Editor’s note: In honor of the University’s 225th anniversary, we will be sharing profiles throughout the academic year of some of the many Tar Heels who have left their heelprint on the campus, their communities, the state, the nation and the world.
Rear Adm. Deborah Parham Hopson has said that coming to Carolina was one of the best decisions she has ever made.
While earning a master’s degree at the UNC Gillings School of Global Public Health, the registered nurse decided on a new career path, forgoing her plans to one day run a health center so that she could instead focus on influencing health policy at a high level.
In 1984, she joined the Commissioned Corps of the U.S. Public Health Service. Her career there was lengthy and she went on to become an assistant surgeon general at USPHS and the first African-American nurse to achieve rear admiral rank at USPHS.
Parham Hopson, who also earned a Ph.D. at the Gillings School, is known to many for her work on the Ryan White HIV/AIDS Program. Her introduction to HIV and AIDS came in the early 1990s, when she worked with a volunteer service organization to raise money for Grandma’s House, a home for babies born to mothers living with AIDS.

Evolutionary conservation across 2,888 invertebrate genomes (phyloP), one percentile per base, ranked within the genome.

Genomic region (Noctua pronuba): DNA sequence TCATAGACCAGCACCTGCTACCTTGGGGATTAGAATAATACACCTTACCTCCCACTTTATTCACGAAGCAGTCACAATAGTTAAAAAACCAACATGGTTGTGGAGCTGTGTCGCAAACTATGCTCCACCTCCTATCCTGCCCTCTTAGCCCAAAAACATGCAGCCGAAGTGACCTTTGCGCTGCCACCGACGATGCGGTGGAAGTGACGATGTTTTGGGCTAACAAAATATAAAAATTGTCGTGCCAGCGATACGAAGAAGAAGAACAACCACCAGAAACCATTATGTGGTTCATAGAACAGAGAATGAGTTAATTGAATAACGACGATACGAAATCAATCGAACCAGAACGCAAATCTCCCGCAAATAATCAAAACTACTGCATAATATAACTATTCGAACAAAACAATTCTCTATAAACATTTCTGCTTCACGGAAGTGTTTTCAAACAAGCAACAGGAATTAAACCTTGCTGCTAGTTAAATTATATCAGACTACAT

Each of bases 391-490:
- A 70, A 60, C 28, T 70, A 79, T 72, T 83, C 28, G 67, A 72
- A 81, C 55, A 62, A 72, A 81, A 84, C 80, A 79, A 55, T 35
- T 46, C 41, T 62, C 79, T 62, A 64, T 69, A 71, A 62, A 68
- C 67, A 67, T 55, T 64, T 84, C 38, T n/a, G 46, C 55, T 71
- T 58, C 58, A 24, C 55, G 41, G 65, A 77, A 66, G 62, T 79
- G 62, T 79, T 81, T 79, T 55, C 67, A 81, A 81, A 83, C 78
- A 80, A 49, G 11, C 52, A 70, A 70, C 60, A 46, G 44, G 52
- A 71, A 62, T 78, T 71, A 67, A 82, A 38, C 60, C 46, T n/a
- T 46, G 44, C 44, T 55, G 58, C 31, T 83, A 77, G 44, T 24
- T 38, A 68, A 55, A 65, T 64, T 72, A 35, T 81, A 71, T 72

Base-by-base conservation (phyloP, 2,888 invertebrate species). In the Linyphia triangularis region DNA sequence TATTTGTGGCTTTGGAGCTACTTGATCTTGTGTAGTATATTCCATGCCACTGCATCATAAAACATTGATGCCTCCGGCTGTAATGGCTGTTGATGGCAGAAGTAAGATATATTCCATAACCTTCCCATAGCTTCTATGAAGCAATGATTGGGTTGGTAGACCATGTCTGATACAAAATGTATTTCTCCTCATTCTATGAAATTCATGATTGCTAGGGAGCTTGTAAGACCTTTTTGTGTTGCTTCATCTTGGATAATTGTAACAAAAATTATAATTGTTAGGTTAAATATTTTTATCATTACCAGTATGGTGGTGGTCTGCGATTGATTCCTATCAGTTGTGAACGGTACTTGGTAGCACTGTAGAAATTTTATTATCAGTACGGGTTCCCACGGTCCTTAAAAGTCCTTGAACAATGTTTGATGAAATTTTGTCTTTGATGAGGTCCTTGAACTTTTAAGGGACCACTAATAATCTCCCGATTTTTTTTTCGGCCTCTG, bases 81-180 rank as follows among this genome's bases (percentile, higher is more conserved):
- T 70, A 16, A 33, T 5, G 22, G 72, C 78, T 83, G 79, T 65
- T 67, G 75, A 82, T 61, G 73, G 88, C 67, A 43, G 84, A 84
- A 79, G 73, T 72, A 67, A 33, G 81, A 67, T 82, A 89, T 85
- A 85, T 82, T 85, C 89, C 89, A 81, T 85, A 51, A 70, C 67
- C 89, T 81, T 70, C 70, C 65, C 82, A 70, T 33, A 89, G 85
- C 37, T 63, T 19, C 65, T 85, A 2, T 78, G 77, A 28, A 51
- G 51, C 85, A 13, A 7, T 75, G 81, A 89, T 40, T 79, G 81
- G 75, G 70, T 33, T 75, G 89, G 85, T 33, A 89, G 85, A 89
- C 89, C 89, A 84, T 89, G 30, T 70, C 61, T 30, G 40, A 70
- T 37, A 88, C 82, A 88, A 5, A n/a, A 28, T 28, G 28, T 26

“That was in the early 1990s, when people didn’t quite know how HIV was transmitted and didn’t know whether you might catch AIDS by holding and loving these children,” Parham Hopson said in 2008. “But when I started working with babies, it became more than an intellectual discussion. These were real people living and dying with AIDS.”
For 11 years, Parham Hopson was the director of Health Resources and Services Administration’s HIV/AIDS Bureau. She was responsible for managing the $2.4 billion Ryan White HIV/AIDS Program, which provides funds to cities, states and other local community-based organizations for a system of care that includes primary medical care and essential support services for people living with HIV who are uninsured or underinsured. The program serves over a half a million people living with HIV in the United States and U.S. territories.
Parham Hopson retired from federal service in 2018. At that time, she was HRSA’s senior health adviser, providing expert guidance on national and global public health issues, programs, policies and initiatives, with a particular emphasis on HIV/AIDS in the U.S., Africa, Asia and the Caribbean. She is now a senior vice president at The MayaTech Corporation.
Carolina awarded Parham Hopson with a Distinguished Alumna Award in 2012.